We've learned so much about the coronavirus in the more than 365 days since our first guide was published.
Jackson Ryan

On Jan. 19, 2020, CNET posted its first guide to a mystery coronavirus discovered in the Chinese city of Wuhan. Dozens of cases and two deaths had been recorded, but as we wrote at the time, little was known about "how destructive the new virus might be." The coronavirus -- and the disease it causes -- hadn't even been named. It hadn't officially been found in the US.  Today we call the mystery pathogen SARS-CoV-2. It's responsible for COVID-19, a respiratory illness that has infected over 100 million people. In just one year, we've gone from two deaths to 2 million, across the world. Reading our original article, it's immediately obvious that everyone -- virologists, epidemiologists, journalists -- was flying blind in those very early days. We were oblivious, perhaps even shortsighted. No one predicted exactly what would occur over the next 365 days, though there were those who tried to sound the alarm early. more...

By Li Cohen

Dallas County commissioners agreed on Tuesday to prioritize vaccinating residents in zip codes that appear to be most vulnerable to the COVID-19 pandemic. But leaders backed down from the plan a day later, after the state threatened to cut the city's vaccine supply and said the plan was "out of compliance with the previously agreed upon guidelines." The outlined plan would have prioritized certain zip codes for vaccine distribution at the county's Fair Park distribution center. The county would still have followed the tier system established by the state that determined which groups were eligible for the vaccine — but within those groups, residents of those zip codes would get priority. more...

by: Nisha Gutierrez-Jaime

Many residents hoping to secure one of the highly sought after COVID-19 vaccine appointments were extremely frustrated Thursday when they were unable to gain access to the Riverside County website. But officials hope that won’t happen again on Saturday when thousands of new appointment slots are expected to open. The county’s new COVID-19 vaccine website is expected to provide residents with a more efficient appointment making system. On Thursday a technical issue in a website code left many residents disappointed when 3,900 appointments opened at noon, but residents who tried to register online instead received a timeout screen. more...

NBC's Priscilla Thompson looks at the disparities between whites and blacks who've received the Covid vaccine. video...

Matt Clinch

LONDON —There is “some evidence” a new Covid variant first identified in the U.K. could be more deadly than the original strain, British Prime Minister Boris Johnson said Friday. “We’ve been informed today that in addition to spreading more quickly, it also now appears that there is some evidence that the new variant — the variant that was first discovered in London and the southeast (of England) — may be associated with a higher degree of mortality,” Johnson told a news conference. He added that all the evidence suggests the vaccines from Pfizer-BioNTech and AstraZeneca-Oxford University, the two currently being used in the U.K., remain effective against both the old and new variants of the virus. more...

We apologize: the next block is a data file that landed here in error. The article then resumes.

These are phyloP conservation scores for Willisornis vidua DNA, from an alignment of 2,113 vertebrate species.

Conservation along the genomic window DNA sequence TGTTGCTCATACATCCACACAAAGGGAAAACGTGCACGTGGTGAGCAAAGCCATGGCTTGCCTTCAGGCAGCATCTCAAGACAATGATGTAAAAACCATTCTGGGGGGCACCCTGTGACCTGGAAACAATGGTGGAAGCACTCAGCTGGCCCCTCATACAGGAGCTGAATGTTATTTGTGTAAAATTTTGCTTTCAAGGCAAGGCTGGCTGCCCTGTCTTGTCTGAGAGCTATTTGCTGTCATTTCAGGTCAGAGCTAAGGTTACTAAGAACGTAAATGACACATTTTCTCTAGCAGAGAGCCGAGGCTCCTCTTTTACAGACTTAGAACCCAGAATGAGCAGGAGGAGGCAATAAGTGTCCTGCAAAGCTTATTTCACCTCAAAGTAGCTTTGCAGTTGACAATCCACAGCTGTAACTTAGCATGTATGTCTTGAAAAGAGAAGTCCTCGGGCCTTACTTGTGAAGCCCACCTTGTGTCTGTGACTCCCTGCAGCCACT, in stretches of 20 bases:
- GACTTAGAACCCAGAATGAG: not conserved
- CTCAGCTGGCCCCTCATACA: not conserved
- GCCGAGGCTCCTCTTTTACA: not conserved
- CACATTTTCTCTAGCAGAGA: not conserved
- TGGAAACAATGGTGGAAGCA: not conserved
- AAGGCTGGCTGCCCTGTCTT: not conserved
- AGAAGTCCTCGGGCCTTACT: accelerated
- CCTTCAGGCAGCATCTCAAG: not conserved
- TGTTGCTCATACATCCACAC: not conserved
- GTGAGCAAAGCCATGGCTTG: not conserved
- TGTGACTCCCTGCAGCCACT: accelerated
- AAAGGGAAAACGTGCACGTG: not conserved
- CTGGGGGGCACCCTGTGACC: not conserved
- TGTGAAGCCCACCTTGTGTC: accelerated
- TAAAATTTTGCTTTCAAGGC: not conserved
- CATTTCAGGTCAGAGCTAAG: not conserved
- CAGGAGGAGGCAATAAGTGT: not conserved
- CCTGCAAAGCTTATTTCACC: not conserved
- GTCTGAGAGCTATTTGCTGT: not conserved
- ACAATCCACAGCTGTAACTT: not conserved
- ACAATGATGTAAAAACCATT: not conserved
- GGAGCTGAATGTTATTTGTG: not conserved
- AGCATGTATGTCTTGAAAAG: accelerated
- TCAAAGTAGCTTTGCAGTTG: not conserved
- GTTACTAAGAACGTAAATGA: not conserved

Matt Reed

BOSTON — Hundreds of doses of the COVID-19 vaccine had to be thrown away after an incident at the Jamaica Plain VA Medical Center. A cleaning contractor accidentally loosened a plug on a freezer, causing the loss of 1,900 doses of the Moderna vaccine. Since the vaccines must be stored at a certain temperature – the doses are not usable. more...

By Kay Jones, CNN

(CNN) A public health doctor in Texas has been charged with stealing a vial of Covid-19 vaccine, according to the Harris County District Attorney's Office. District Attorney Kim Ogg said in a statement Thursday that Dr. Hasan Gokal is accused of theft by a public servant, a misdemeanor that carries a penalty of up to one year in jail and a $4,000 fine. Gokal is accused of taking a vial with nine doses on December 29, 2020. He was working at a vaccination site in Humble, north of Houston, Ogg said. Authorities contend the doctor "disregarded county protocols in place to ensure vaccine is not wasted but administered to vulnerable populations and front-line workers on a waiting list." "He abused his position to place his friends and family in line in front of people who had gone through the lawful process to be there," Ogg said in the statement. "What he did was illegal, and he'll be held accountable under the law." Gokal's attorney said his client looks forward to righting what he calls a wrong. The doctor is "a dedicated public servant who ensured that COVID-19 vaccine dosages that would have otherwise expired went into the arms of people who met the criteria for receiving it," attorney Paul Doyle said in a statement. "Harris County would have preferred Dr. Gokal let the vaccines go to waste and are attempting to disparage this man's reputation in the process to support this policy."
Gokal told a fellow employee what he did and that person reported him to supervisors, authorities said. He was later fired. more...

Distributor McKeeson says temperature to store the vaccine became too cold
Priya Mann, DeJanay Booth

Twenty-one shipments of the Moderna vaccine were rendered unusable because of temperature issues with the distributor. The Centers for Disease Control and Prevention said the vaccine must be stored in a freezer between minus 13 degrees and 5 degrees Fahrenheit. The distributor, McKesson Corporation, told the state the temperature went out of range and got too cold, affecting nearly 12-thousand doses. more...